• 3-way Pan & Tilt: A head that enables movement up or down and side to side, enabling either portrait or horizontal images.
• Ball & Socket: A solid ball and metal socket with a quick clamp, for infinite movement up and down and side to side. Not easy to make fine adjustments, but usually more compact for travel.
• Fluid: Used on video tripods, the oil fluid in the head dampens the side-to-side and/or tilting movement for very smooth “panning” (movement side to side) or tilting in your video shooting.

Quick Release Plates:
As the name suggests, a quick-release plate equipped tripod head allows you to take the camera on and off without delay for changing lenses, batteries, or simply for handheld shooting. It can even allow for quick changeovers to another camera if you have a spare quick release plate.

Video:
Unlike still cameras, video cameras need to be registered on the tripod head or plate for sureness of panning. So a video head has a locating pin in front of the screw thread. On multi-purpose heads this will be spring-loaded so the head or plate can be used for either still or video work.

Bubble Level:
Some tripods include a spirit level permanently mounted to the head to ensure the tripod is level front-to-back and side-to-side for perfectly horizontal landscape shots, virtual tours or copy work.

Legs:
Tripods used to be made of solid wood or pressed steel. Aluminium is more common today, but for even lighter weight, magnesium or carbon fibre are also employed. They may be tubular or folded extrusions. They may have snap fasteners, twist locks or screw locks. They are largely a matter of personal choice.

Monopod:
This is simply a one legged camera support - you provide the other two legs. It won’t help you stabilise a long exposure, but it will greatly improve long telephoto shots of sport, or images where you want to follow-focus a moving object, like a racing car or the like. Many variations in size and weight, especially suited to large 200 or 300mm dedicated telephoto lenses for sports photographers.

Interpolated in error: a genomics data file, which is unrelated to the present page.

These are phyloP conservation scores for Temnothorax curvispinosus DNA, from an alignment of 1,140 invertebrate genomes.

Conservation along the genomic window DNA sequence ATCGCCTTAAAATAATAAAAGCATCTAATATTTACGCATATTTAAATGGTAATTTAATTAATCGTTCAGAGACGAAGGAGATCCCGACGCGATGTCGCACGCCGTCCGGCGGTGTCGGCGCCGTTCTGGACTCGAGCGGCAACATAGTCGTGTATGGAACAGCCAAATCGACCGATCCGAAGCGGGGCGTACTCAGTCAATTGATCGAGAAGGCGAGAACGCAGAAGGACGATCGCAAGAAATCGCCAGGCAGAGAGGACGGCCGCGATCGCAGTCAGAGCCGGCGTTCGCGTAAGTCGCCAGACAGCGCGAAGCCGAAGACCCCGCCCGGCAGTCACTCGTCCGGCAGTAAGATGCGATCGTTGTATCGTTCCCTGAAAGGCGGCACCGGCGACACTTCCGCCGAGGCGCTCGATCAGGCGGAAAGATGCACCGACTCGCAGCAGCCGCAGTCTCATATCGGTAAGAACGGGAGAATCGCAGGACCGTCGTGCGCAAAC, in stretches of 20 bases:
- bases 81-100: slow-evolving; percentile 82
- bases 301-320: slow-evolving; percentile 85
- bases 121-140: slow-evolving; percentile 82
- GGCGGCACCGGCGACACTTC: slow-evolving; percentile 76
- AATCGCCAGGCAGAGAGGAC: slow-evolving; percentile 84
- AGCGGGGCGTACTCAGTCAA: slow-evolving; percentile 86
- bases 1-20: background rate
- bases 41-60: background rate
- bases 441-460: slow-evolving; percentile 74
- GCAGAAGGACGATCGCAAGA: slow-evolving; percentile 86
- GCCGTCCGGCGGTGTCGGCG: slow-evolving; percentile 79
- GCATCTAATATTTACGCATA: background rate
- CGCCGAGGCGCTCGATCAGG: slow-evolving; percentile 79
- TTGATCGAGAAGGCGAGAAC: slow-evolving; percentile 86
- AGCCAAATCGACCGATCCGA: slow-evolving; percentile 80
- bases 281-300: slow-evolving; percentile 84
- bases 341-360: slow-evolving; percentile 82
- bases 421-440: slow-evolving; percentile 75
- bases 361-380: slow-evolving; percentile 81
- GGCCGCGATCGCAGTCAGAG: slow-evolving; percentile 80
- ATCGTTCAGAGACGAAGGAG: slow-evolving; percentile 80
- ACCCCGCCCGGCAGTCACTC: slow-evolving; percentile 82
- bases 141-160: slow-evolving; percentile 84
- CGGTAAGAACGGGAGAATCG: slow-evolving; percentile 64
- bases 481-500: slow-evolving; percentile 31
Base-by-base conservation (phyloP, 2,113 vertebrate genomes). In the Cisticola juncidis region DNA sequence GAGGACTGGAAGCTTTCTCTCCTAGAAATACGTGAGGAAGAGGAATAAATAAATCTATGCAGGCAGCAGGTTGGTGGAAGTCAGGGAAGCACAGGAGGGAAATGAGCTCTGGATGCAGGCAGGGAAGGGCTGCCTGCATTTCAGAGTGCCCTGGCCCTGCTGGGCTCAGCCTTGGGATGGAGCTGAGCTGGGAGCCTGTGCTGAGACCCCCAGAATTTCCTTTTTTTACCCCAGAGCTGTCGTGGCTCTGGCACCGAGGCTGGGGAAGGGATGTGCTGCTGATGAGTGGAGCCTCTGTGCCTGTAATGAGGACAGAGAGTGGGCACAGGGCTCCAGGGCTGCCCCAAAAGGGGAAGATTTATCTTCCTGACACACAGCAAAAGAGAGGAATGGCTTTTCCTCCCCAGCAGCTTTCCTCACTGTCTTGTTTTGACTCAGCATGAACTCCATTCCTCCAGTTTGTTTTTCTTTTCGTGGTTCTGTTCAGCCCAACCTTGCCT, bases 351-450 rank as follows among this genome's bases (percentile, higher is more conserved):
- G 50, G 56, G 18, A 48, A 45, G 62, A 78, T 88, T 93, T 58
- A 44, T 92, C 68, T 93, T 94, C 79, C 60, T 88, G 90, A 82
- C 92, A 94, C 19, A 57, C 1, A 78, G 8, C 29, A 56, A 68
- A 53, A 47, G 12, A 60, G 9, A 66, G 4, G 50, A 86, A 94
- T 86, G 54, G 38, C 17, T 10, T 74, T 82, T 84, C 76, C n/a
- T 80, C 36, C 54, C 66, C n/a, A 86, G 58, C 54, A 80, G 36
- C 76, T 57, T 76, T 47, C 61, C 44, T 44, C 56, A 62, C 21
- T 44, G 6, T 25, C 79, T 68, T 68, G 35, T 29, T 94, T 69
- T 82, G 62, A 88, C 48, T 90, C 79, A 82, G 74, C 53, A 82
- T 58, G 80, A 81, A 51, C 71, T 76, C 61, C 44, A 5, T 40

Open Height:
Can be as small as a table tripod (20cm high or less), chest height or even higher than head height, more than 2m. Anything above chest height is desirable for most pictures. Some tripods have three sections (most common), some four. Some 3 section tripods can be taller than compact four section tripods.

Weight:
A light tripod is usually less steady. But a lightweight one can be made more solid through the addition of a weight bag or a stone bag (supplied with all GEO tripods), filled up on location. How far you intend to take your tripod and equipment and your ability to carry this weight, whether attached to a backpack or over your shoulder will determine the target weight.

Weight bag or stone bag:
A cloth or plastic bag, sometimes attached to your tripod with a hook on the end of the of the centre column, or clamped around each of the three legs. The bag is filled up with stones, rocks or anything handy that’s heavy and adds to the stability of your tripod. Often provides a solution to steady shots when using a lighter tripod when travelling (supplied with all GEO tripods).